Hide the Girls! One-Child Policy and Its Educational Consequences on the 'Unwanted' Births
Abstract To earn a quota for a boy under the one-child policy (OCP), some Chinese families intentionally underreport births of girls or delay their hukou registration, which can have subsequentExpand
...
1
2
3
4
5
...

References

SHOWING 1-10 OF 71 REFERENCES
Underreporting of Births and Infant Deaths in Rural China: Evidence from Field Research in One County of Northern China *
This study examined the nature of underreporting of births and infant deaths in the mostly rural Ciqixian district of Zibo city Shandong province China. Data were compared between a family planningExpand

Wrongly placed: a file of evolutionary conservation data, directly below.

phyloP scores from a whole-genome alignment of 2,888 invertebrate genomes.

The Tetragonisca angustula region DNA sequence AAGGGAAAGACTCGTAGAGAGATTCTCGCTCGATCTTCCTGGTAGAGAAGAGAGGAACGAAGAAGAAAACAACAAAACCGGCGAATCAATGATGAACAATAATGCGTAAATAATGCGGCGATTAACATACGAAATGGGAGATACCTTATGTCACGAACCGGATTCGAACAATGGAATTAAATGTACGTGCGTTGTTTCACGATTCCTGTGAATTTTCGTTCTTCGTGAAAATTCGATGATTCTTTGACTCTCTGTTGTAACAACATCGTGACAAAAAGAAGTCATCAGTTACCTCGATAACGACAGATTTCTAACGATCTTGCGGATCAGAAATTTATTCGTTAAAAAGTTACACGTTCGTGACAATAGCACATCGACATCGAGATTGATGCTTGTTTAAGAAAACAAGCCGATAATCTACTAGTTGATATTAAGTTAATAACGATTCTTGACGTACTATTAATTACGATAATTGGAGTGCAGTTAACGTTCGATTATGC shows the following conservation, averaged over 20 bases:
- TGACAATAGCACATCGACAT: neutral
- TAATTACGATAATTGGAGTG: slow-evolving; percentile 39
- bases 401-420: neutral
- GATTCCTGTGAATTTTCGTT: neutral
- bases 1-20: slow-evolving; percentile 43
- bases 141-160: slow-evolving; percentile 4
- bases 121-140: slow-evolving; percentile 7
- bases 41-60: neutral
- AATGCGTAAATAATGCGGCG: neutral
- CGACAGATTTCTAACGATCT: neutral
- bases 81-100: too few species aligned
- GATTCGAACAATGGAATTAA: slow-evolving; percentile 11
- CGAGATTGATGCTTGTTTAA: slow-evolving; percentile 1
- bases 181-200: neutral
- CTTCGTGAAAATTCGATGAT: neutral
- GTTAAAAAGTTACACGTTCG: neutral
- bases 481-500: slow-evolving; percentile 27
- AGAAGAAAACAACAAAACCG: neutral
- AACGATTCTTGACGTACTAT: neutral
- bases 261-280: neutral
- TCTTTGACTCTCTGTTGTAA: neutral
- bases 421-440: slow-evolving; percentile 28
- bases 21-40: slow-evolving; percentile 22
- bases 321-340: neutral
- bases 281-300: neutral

Nonreporting of births or nonreporting of pregnancies? Some evidence from four rural counties in North China
TLDR
Data from a recent sample survey featuring a retrospective pregnancy history reveal that at least in the first pregnancy, there is no evidence of elevated female infant mortality or of high numbers of stillbirths, but that reported sex ratios are unusually high. Expand
Determinants of induced abortion and their policy implications in four counties in north China.
TLDR
A retrospective survey conducted in four counties in North China in 1991-92 shows that the probability of aborting a pregnancy is strongly related to parity, and almost universal abortion is shown after the second live birth. Expand
Implementation of a demographic and contraceptive surveillance system in four counties in north China
This paper details efforts to implement a demographic and contraceptive surveillance system in four counties in North China. These counties are taking part in a large-scale field experiment involvingExpand